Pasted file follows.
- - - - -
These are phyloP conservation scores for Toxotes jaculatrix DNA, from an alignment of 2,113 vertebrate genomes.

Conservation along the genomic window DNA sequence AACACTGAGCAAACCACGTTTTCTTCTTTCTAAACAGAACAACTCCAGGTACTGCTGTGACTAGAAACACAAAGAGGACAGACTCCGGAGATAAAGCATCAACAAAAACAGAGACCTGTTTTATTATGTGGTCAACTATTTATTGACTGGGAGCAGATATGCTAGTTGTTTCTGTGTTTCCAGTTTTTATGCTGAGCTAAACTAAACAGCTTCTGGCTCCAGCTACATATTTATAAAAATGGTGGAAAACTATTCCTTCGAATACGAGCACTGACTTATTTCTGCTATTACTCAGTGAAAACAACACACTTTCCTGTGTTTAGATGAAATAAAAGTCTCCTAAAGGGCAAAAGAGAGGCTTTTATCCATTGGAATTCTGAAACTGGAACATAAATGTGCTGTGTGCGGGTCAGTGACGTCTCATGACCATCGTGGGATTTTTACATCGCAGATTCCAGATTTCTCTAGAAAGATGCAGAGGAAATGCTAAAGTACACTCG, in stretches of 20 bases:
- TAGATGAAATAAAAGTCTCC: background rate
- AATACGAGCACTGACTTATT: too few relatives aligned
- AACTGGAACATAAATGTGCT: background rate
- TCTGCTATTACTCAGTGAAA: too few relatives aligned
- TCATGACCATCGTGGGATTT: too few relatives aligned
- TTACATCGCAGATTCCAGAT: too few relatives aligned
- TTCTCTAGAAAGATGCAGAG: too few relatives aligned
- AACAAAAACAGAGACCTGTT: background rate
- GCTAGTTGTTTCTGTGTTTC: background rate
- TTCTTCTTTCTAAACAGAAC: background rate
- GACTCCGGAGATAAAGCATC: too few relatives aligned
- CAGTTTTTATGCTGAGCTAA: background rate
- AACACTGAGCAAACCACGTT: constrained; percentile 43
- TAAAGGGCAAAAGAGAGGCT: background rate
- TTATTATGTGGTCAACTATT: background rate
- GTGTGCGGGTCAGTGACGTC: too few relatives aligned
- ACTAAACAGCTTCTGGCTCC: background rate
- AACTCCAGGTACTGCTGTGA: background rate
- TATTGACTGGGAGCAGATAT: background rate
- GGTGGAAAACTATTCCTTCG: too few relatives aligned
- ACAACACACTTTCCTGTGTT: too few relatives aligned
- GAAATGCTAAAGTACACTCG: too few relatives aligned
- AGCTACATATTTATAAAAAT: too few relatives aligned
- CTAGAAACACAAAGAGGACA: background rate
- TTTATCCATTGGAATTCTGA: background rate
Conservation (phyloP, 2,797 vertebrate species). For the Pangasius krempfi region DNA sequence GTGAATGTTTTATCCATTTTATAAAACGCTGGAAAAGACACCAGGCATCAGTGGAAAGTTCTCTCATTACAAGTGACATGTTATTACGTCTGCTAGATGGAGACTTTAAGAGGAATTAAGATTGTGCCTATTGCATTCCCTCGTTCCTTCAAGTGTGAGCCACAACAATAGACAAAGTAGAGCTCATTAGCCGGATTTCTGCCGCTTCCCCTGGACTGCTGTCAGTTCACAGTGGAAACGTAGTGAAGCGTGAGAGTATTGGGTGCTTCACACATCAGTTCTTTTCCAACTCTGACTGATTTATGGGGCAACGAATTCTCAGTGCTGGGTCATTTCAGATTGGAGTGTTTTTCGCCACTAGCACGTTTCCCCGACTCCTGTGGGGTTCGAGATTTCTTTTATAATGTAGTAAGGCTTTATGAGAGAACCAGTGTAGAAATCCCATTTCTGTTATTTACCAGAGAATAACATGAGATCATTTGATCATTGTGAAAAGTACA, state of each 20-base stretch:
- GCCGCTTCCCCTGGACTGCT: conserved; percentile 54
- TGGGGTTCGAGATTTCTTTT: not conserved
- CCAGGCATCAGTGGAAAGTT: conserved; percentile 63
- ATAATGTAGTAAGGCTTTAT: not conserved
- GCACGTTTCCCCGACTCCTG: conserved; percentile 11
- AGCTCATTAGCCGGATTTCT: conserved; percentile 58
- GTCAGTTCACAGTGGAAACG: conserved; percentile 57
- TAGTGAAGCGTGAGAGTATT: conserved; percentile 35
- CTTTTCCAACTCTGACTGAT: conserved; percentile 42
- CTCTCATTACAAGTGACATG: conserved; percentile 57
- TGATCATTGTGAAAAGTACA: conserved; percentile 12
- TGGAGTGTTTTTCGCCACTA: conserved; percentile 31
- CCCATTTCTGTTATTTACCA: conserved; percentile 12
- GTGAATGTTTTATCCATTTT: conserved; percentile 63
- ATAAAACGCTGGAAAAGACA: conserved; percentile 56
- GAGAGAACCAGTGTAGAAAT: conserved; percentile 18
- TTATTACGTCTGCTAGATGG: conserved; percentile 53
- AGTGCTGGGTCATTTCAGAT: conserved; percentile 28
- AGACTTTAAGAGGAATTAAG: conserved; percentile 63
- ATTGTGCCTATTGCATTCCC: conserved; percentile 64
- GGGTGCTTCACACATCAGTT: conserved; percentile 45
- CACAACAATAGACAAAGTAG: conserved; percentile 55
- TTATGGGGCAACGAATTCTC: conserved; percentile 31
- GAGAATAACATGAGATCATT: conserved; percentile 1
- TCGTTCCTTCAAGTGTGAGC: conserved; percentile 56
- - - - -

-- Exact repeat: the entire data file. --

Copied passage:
These are phyloP conservation scores for Toxotes jaculatrix DNA, from an alignment of 2,113 vertebrate genomes.

Conservation along the genomic window DNA sequence AACACTGAGCAAACCACGTTTTCTTCTTTCTAAACAGAACAACTCCAGGTACTGCTGTGACTAGAAACACAAAGAGGACAGACTCCGGAGATAAAGCATCAACAAAAACAGAGACCTGTTTTATTATGTGGTCAACTATTTATTGACTGGGAGCAGATATGCTAGTTGTTTCTGTGTTTCCAGTTTTTATGCTGAGCTAAACTAAACAGCTTCTGGCTCCAGCTACATATTTATAAAAATGGTGGAAAACTATTCCTTCGAATACGAGCACTGACTTATTTCTGCTATTACTCAGTGAAAACAACACACTTTCCTGTGTTTAGATGAAATAAAAGTCTCCTAAAGGGCAAAAGAGAGGCTTTTATCCATTGGAATTCTGAAACTGGAACATAAATGTGCTGTGTGCGGGTCAGTGACGTCTCATGACCATCGTGGGATTTTTACATCGCAGATTCCAGATTTCTCTAGAAAGATGCAGAGGAAATGCTAAAGTACACTCG, in stretches of 20 bases:
- TAGATGAAATAAAAGTCTCC: background rate
- AATACGAGCACTGACTTATT: too few relatives aligned
- AACTGGAACATAAATGTGCT: background rate
- TCTGCTATTACTCAGTGAAA: too few relatives aligned
- TCATGACCATCGTGGGATTT: too few relatives aligned
- TTACATCGCAGATTCCAGAT: too few relatives aligned
- TTCTCTAGAAAGATGCAGAG: too few relatives aligned
- AACAAAAACAGAGACCTGTT: background rate
- GCTAGTTGTTTCTGTGTTTC: background rate
- TTCTTCTTTCTAAACAGAAC: background rate
- GACTCCGGAGATAAAGCATC: too few relatives aligned
- CAGTTTTTATGCTGAGCTAA: background rate
- AACACTGAGCAAACCACGTT: constrained; percentile 43
- TAAAGGGCAAAAGAGAGGCT: background rate
- TTATTATGTGGTCAACTATT: background rate
- GTGTGCGGGTCAGTGACGTC: too few relatives aligned
- ACTAAACAGCTTCTGGCTCC: background rate
- AACTCCAGGTACTGCTGTGA: background rate
- TATTGACTGGGAGCAGATAT: background rate
- GGTGGAAAACTATTCCTTCG: too few relatives aligned
- ACAACACACTTTCCTGTGTT: too few relatives aligned
- GAAATGCTAAAGTACACTCG: too few relatives aligned
- AGCTACATATTTATAAAAAT: too few relatives aligned
- CTAGAAACACAAAGAGGACA: background rate
- TTTATCCATTGGAATTCTGA: background rate
Conservation (phyloP, 2,797 vertebrate species). For the Pangasius krempfi region DNA sequence GTGAATGTTTTATCCATTTTATAAAACGCTGGAAAAGACACCAGGCATCAGTGGAAAGTTCTCTCATTACAAGTGACATGTTATTACGTCTGCTAGATGGAGACTTTAAGAGGAATTAAGATTGTGCCTATTGCATTCCCTCGTTCCTTCAAGTGTGAGCCACAACAATAGACAAAGTAGAGCTCATTAGCCGGATTTCTGCCGCTTCCCCTGGACTGCTGTCAGTTCACAGTGGAAACGTAGTGAAGCGTGAGAGTATTGGGTGCTTCACACATCAGTTCTTTTCCAACTCTGACTGATTTATGGGGCAACGAATTCTCAGTGCTGGGTCATTTCAGATTGGAGTGTTTTTCGCCACTAGCACGTTTCCCCGACTCCTGTGGGGTTCGAGATTTCTTTTATAATGTAGTAAGGCTTTATGAGAGAACCAGTGTAGAAATCCCATTTCTGTTATTTACCAGAGAATAACATGAGATCATTTGATCATTGTGAAAAGTACA, state of each 20-base stretch:
- GCCGCTTCCCCTGGACTGCT: conserved; percentile 54
- TGGGGTTCGAGATTTCTTTT: not conserved
- CCAGGCATCAGTGGAAAGTT: conserved; percentile 63
- ATAATGTAGTAAGGCTTTAT: not conserved
- GCACGTTTCCCCGACTCCTG: conserved; percentile 11
- AGCTCATTAGCCGGATTTCT: conserved; percentile 58
- GTCAGTTCACAGTGGAAACG: conserved; percentile 57
- TAGTGAAGCGTGAGAGTATT: conserved; percentile 35
- CTTTTCCAACTCTGACTGAT: conserved; percentile 42
- CTCTCATTACAAGTGACATG: conserved; percentile 57
- TGATCATTGTGAAAAGTACA: conserved; percentile 12
- TGGAGTGTTTTTCGCCACTA: conserved; percentile 31
- CCCATTTCTGTTATTTACCA: conserved; percentile 12
- GTGAATGTTTTATCCATTTT: conserved; percentile 63
- ATAAAACGCTGGAAAAGACA: conserved; percentile 56
- GAGAGAACCAGTGTAGAAAT: conserved; percentile 18
- TTATTACGTCTGCTAGATGG: conserved; percentile 53
- AGTGCTGGGTCATTTCAGAT: conserved; percentile 28
- AGACTTTAAGAGGAATTAAG: conserved; percentile 63
- ATTGTGCCTATTGCATTCCC: conserved; percentile 64
- GGGTGCTTCACACATCAGTT: conserved; percentile 45
- CACAACAATAGACAAAGTAG: conserved; percentile 55
- TTATGGGGCAACGAATTCTC: conserved; percentile 31
- GAGAATAACATGAGATCATT: conserved; percentile 1
- TCGTTCCTTCAAGTGTGAGC: conserved; percentile 56